You've heard our commercials. You've seen Tedy Bruschi say it. You get it - choosing Shields can save you money! But why?? How can an MRI that is of the highest-quality cost up to 60% less than hospitals?
You don't have to be a radiologist to see what's wrong in THIS picture. While the pictures above are a fun way of showing a price difference, its a very real scenario in Massachusetts. The fact is that the price of an MRI in Massachusetts can vary as much as 65% for the EXACT same scan – the same technology, the same body part, even the same time of day. The purpose of an MRI is to look deeper; perhaps it’s time for consumers to do the same – to their MRI bills.
If you drove by Shields MRI in Framingham on black Friday this year, you'd have seen a line of MRI shoppers out the door beginning at just after midnight.
With Thanksgiving just around the corner, gratitude is running high at Shields Health Care Group. This blog post is taking a different spin and today, we’re sharing five reasons Shields is thankful for our hardworking employees and committed team.
- Shields employees care about our patients. And we mean really care. Every day there are stories of how patients are surprised by the small things that our care team does to make a big difference. At Shields in Weymouth, one of our patients who came in for a PET/CT scan shares a great example through her interaction with Shields technologist Amanda by saying: “Amanda is always so friendly and eager to help. This time we needed to find the cafeteria after the scan, she walked us there. Then we needed a transit vehicle to take us back to the hospital, she arranged that for us. Then she contacted us for our next appointment. We enjoyed her help so much.”
- Our employees work as a team. Whether an employee has worked with us for three weeks or twenty-five years, they are treated as part of the Shields Health Care Group family – and a valued part of our team. We often receive compliments from patients recognizing staff members they worked with in scheduling, billing and at the center they visited. The energy and collaboration between departments is clear to everyone who visits Shields. Here’s what one of the patients who chose Baystate MRI & Imaging Center in Springfield said: “Beyond exceptional from the first phone call to notify me of appointment right through to the Tech that did the MRI was outstanding. A wonderful group of professionals everyone I dealt with.”
- Our employees bring passion and creative ideas to the table every day. Shields employees are known for always bringing unique ideas about ways to continuously improve our business. Our diverse opinions serve as inspiration for the team and often result in breakthroughs that keep us moving forward. For example, our operations team and IT department worked together to roll out our iPad check in process. At each center, our patients can now check in for their appointment in about two minutes. Patients love it! At Shields MRI center in Woburn, a patient said: “Love the paperless system. Work flow process appears to be successfully implemented. Great facility from start to finish. Thank you for the care in health care.”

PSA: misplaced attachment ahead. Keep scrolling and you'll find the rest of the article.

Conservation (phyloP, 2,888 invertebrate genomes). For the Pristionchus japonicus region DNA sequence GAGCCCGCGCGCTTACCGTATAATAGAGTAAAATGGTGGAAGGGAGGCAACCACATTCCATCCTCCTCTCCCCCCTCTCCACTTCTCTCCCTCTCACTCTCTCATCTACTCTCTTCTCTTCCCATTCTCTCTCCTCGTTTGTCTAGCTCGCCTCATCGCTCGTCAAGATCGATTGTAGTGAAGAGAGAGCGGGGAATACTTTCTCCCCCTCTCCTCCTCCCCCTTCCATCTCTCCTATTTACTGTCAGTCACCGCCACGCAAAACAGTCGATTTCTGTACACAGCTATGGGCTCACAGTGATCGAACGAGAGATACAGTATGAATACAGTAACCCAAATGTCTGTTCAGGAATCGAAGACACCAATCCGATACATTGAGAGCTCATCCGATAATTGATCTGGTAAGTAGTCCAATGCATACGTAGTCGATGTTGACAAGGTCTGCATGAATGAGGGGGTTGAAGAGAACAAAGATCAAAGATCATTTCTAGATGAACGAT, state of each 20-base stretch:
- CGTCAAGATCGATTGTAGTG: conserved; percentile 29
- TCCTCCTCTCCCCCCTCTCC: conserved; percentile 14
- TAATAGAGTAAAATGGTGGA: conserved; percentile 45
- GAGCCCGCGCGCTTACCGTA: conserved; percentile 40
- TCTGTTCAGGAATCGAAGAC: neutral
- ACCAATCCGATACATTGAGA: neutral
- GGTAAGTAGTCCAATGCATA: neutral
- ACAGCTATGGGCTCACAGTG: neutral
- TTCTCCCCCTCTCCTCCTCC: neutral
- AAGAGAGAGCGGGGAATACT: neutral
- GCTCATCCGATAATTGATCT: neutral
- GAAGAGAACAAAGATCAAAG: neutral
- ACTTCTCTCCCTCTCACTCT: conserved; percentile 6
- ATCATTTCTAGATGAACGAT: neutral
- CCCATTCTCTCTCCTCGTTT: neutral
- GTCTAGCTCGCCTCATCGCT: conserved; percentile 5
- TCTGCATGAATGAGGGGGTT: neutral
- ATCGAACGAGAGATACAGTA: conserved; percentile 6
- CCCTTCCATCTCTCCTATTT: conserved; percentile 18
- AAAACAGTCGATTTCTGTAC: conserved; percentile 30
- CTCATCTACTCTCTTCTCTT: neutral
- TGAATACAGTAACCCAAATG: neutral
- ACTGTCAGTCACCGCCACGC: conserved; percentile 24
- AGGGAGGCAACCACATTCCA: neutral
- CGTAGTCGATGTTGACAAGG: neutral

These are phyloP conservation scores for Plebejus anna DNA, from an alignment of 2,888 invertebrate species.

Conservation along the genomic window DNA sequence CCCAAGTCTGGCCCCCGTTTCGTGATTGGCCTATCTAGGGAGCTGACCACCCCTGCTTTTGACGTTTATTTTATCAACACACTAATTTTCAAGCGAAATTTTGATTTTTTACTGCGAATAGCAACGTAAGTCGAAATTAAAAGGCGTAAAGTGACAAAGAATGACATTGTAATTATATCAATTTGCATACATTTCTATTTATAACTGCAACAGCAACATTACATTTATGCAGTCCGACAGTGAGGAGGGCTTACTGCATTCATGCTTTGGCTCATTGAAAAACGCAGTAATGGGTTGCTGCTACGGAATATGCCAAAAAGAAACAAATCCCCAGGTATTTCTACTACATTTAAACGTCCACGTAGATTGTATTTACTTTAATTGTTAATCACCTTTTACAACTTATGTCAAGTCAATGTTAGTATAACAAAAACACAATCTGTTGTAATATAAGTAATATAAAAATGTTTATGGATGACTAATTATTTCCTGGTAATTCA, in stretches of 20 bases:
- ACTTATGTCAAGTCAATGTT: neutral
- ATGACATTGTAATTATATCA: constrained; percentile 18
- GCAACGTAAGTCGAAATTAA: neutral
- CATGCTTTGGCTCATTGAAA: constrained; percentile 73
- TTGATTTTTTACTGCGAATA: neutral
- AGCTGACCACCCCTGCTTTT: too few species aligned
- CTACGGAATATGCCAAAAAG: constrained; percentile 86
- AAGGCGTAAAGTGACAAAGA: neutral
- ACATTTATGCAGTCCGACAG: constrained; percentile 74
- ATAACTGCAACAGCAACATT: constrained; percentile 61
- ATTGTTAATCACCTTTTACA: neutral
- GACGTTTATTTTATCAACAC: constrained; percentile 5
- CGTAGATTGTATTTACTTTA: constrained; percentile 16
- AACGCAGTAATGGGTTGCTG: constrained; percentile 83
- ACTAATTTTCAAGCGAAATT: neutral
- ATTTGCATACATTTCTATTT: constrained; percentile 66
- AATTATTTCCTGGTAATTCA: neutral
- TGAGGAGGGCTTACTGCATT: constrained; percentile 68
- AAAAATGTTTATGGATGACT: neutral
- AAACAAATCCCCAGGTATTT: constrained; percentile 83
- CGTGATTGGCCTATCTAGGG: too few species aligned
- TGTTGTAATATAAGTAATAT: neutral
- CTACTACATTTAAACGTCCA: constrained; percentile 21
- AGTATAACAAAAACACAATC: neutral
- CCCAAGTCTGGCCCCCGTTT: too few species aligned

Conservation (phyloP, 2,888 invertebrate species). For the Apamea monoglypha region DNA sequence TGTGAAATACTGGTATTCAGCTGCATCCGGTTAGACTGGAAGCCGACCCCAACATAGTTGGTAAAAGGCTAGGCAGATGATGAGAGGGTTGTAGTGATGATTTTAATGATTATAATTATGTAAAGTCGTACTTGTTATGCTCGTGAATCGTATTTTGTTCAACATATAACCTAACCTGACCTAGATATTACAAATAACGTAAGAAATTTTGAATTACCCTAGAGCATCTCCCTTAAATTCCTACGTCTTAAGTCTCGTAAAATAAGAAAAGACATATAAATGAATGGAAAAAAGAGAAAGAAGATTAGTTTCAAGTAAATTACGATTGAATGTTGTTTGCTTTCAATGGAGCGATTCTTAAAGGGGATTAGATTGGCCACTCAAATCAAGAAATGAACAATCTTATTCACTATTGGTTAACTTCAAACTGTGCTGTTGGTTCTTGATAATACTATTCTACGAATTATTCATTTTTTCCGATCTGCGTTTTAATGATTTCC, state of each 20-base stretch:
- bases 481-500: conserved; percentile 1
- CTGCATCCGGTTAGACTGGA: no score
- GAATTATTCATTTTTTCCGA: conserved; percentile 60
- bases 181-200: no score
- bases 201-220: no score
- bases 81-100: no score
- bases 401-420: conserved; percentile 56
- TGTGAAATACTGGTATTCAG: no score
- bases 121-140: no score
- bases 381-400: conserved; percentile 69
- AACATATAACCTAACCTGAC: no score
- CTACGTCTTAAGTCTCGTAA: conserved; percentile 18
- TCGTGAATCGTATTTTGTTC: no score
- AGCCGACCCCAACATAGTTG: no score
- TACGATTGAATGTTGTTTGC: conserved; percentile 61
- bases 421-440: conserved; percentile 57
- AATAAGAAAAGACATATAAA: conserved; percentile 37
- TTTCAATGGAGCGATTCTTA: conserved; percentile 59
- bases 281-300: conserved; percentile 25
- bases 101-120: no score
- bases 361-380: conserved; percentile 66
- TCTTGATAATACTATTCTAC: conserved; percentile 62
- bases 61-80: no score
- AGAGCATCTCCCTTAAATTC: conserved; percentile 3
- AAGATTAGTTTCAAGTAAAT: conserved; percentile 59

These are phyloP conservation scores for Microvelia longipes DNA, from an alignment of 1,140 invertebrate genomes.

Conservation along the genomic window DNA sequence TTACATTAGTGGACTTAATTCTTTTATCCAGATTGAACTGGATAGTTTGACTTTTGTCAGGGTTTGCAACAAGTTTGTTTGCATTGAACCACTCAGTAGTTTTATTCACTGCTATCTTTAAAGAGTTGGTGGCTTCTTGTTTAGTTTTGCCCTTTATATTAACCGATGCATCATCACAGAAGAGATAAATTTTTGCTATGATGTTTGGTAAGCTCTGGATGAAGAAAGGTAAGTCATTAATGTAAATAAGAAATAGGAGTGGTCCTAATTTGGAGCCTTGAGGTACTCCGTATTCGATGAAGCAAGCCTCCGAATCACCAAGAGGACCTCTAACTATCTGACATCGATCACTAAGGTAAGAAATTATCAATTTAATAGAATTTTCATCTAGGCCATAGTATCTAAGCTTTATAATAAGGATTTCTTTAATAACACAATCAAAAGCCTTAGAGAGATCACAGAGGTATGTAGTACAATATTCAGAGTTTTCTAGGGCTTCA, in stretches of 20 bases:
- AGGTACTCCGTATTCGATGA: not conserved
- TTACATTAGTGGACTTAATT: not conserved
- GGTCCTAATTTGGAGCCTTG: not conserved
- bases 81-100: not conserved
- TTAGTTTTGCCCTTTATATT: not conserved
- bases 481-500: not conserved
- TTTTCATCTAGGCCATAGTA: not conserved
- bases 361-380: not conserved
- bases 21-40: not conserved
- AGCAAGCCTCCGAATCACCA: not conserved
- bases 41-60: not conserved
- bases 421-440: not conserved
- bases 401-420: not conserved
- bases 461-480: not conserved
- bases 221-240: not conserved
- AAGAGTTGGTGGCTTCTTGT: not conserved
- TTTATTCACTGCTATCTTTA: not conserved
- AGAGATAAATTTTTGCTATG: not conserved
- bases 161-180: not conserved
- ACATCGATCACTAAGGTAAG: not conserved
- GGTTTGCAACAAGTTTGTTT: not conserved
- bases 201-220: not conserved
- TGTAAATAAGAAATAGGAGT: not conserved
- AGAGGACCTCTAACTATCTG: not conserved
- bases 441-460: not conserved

- Shields employees are committed to their jobs and motivated to succeed. Every year Shields celebrates employees that reach anniversaries ranging from one to twenty-five years (and beyond). It means so much to have employees committed to our success and have been with us since we opened our doors. Our team members love working at Shields and with one another – and it shows! As one of our patients at Shields MRI Dartmouth said: “Awesome place. Awesome staff. Love it!” We couldn’t agree more.
- The Shields team is successful and working hard to exceed the expectations of our patients. Shields focus on patient care and hard work sets new standards in the health care industry. Shields is currently providing MRI services for one in every three people in Massachusetts and we have our team to thank for that! We aren’t the only ones who notice that Shields stands out when it comes to service. Here’s another patient who agrees: “Honestly... all medical facilities should run like this one, absolutely terrific staff, Bravo!”
When you experience the great things the Shields team members do every day, it’s easy to see why we are thankful. This Thanksgiving season we thank our employees for the innovation, excellence, character, kindness & growth they bring to create the unique Shields culture. Thank you for all you do!
image source: google
Christina Applegate was diagnosed with breast cancer at the age of 36 after a breast MRI and has been an advocate for the benefits of screening ever since. In particular, she has been very public about her feelings on the need for easier accessibility of advanced breast screening, such as MRI.
So if breast MRI is beneficial to the diagnosis of breast cancer, you may be wondering WHY your doctor has not recommended one.
Breast MRI is requested by your physician most often in cases where there is an abnormal mammogram or a history of breast cancer in a ‘first-degree’ relative (parent, sibling or child), or a genetic predisposition to breast cancer. It may also be helpful to screen women who have implants or scar tissue that makes reading the mammogram difficult, or to determine if an implant has ruptured. Breast MRI is also meaningful to distinguish between recurrent tumors from radiation or surgical scar tissue. Breast MRI is most important for women diagnosed with breast cancer to determine the extent of the tumor and to assess the possibility of multiple tumors in the same or opposite breast.